Why Multi-Factor Authentication is Required for Cyber Insurance
Cybersecurity has gone from being the subject of movie scripts to something that affects our daily lives. Every online system that we use needs to be protected from unauthorized access so that our information is safeguarded from theft. From personal activities like social media and online banking to business-related systems, access to those websites and applications must be strictly locked down to each user that needs access. Multi-factor authentication (MFA) is one of the best ways to secure access to your applications by making if very difficult for a hacker to break in under your user account. It is also a requirement for your Cyber Insurance policy, here’s why.
What is Multi-Factor Authentication (MFA)?
Whenever you are signing into a website or application, you need to identify yourself. This process is known as authentication. Multi-factor authentication, or MFA, is a verification method that requires users to provide two or more pieces of information to prove who they are.
The most basic form of MFA is two-factor or two-step authentication. In the first step, users typically need to provide their username and password. If those are found to be correct, the authentication software will then ask for the second element. The second element is most commonly a unique numeric code that is either generated by the system you’re accessing and transmitted to the user’s email or phone (One-time pin or OTP) or is a synchronized code between the application and the user’s authenticator device or password manager (Time-based one-time password or TOPT) and changes every 30 to 90 seconds. This additional step makes it very difficult (not impossible) for a hacker to break into your systems since even if they had your password, they would not have the unique code at logon.
Of course, some highly secure environments ask for three elements in a row before granting access. Whether the application MFA includes two or more steps, the goal remains the same – to prevent unauthorized access to privileged information, which is usually the first step in a cyber-attack.
It should be noted that email-based MFA is not ideal, since email is not secure and can be intercepted even without access to the user’s inbox.
The rise of Cybercrime
While different aspects of business operations have been software enabled for many years, the sophistication of cyber criminals has ramped up significantly in the last 5 years. Experts estimate the cybercrime market to be in the $300 billion US range by 2025 and growing at double digit rates with global damages expected to surpass $6 trillion by this year. This lucrative market has motivated cyber criminals to develop new ways to gain access to business information, many of which are highly automated and start by cracking user’s passwords.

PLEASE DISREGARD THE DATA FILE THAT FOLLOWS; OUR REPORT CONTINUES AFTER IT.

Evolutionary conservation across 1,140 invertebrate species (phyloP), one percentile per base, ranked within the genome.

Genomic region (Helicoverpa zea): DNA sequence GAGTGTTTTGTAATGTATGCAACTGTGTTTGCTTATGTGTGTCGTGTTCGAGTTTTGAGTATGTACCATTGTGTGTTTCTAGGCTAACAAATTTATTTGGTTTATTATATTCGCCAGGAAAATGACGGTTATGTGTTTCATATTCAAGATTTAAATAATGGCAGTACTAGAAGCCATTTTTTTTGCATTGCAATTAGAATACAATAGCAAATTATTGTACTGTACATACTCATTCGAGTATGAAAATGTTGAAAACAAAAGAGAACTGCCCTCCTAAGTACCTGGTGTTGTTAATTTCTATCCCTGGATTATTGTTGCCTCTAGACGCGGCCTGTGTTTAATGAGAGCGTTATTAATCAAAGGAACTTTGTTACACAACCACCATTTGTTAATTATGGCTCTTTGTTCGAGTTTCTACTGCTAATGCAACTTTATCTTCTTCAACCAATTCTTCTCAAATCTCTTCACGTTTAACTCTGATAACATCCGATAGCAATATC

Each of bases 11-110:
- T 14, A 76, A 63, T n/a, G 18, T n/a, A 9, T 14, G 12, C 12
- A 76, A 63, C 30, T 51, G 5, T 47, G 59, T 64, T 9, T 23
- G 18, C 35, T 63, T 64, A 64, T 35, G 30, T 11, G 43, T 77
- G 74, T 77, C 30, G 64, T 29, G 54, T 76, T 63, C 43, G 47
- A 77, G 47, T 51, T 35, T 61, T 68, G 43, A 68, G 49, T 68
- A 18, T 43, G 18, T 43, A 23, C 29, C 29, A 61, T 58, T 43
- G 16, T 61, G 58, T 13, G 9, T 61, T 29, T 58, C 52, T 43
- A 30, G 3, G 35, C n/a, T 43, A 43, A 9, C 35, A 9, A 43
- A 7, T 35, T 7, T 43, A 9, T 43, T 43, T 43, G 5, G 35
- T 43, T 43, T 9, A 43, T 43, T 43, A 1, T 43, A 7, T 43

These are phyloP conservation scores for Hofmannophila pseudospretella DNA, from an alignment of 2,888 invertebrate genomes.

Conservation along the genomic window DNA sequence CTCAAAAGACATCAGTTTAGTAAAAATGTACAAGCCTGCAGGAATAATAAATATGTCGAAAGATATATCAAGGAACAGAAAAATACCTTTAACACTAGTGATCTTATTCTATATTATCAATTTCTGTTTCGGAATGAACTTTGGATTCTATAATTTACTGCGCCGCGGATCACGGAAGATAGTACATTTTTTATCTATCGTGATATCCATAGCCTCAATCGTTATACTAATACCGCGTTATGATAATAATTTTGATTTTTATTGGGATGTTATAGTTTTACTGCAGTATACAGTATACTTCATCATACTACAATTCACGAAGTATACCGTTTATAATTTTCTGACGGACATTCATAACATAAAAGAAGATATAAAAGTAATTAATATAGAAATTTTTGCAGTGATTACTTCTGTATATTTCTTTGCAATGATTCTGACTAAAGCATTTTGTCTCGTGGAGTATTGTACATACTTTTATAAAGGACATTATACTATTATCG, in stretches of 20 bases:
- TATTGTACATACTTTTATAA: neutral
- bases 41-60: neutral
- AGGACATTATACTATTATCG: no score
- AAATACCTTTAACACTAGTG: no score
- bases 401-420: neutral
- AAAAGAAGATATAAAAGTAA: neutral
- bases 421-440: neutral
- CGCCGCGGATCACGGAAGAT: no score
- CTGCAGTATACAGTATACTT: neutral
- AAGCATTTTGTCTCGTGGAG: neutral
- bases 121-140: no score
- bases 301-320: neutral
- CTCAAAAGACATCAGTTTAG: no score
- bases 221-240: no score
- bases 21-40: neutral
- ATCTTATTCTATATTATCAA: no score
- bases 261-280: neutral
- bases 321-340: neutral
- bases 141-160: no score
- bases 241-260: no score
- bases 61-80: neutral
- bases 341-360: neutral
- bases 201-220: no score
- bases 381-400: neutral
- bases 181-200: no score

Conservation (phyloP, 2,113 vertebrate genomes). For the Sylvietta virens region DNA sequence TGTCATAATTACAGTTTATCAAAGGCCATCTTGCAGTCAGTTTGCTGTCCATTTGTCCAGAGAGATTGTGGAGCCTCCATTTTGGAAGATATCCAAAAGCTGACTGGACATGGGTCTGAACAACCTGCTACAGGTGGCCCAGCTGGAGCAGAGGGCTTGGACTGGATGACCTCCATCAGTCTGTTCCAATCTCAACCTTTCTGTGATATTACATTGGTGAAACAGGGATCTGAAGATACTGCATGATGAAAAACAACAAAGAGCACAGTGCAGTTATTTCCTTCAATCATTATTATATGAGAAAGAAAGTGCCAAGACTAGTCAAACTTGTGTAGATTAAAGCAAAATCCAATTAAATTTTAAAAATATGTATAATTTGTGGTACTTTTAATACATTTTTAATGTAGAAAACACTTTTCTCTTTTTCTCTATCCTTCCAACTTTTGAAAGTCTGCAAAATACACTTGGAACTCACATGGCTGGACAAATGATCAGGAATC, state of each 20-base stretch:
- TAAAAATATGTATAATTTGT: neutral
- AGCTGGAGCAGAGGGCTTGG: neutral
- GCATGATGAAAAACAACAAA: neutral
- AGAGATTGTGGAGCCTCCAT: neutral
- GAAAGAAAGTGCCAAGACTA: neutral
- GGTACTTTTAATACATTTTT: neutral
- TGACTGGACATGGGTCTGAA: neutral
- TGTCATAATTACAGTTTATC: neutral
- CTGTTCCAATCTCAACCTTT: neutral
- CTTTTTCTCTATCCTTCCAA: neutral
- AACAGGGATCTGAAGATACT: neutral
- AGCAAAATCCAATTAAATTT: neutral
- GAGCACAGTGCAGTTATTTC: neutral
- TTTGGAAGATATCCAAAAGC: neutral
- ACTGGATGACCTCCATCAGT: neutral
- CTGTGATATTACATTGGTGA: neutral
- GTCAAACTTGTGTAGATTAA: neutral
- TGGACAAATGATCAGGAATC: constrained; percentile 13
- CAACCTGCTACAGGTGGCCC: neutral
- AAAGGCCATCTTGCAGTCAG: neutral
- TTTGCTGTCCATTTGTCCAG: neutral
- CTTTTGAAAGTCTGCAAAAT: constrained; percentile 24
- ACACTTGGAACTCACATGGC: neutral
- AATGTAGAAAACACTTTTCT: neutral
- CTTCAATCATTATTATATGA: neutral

Once passwords are cracked, other automated systems (sometimes referred to as bots) use the user’s credentials to test access to different systems, including gaining access to corporate email and online storage such as Microsoft 365, OneDrive or Google Workspace. Through phishing attacks or malware-infected files, access to corporate information can be gained and held ransom or simply stolen. With MFA activated for the user, the bot (or live hacker) cannot gain access to the environment with only a username and password, stopping the attack at the front door.
Why is MFA requirement for Cyber Insurance?
The cost associated with the loss of key business data such as Personally Identifiable Information, financial information, health records, payment information, and more is significant and that’s what your Cyber Insurance policy is there to help mitigate. In fact, many small businesses do not survive a cyber-attack due to the costs to recover, hence the increasing popularity of Cyber Insurance.
Read our blog on the Importance of Cyber Insurance.
As such, Cyber Insurance providers are asking hard questions to confirm if crucial technology solutions are in place to mitigate the risk of a data breach. One of the top requirements of a Cyber Insurance policy is the existence of MFA for all users of applications that contain key business information. As such, this pretty much means every system in your business must have MFA enabled for every user that is accessing it.
Gaining buy-in for MFA
Can you skip multi-factor authentication? Some systems allow users to opt in or out of MFA options. Users can choose whether they are happy with a username and password only or would prefer additional layers of safety. This is especially common for users who are not used to MFA or find it difficult to utilize authentication apps or password managers.
Opting out of MFA may make it more convenient to access an account or an app in the short term. However, in the long term, this choice creates weak points that can put entire businesses at risk. It will also violate your Cyber Insurance policy, removing coverages in the event of a cyber-attack where you needed it.
To support user adoption of MFA in your business, explain the importance of this additional layer of protection. In most cases, users are probably becoming familiar with the concept in their personal lives (social media, banking, etc.) so we can draw parallels to our business systems.
Implementing MFA successfully can be straightforward with the help of the right partner and easy-to-use technology. TruPoint has developed a system that allows your business to secure critical information even when users are accessing your systems remotely. Contact us to schedule a free assessment and find out how TruPoint can help with all your IT needs.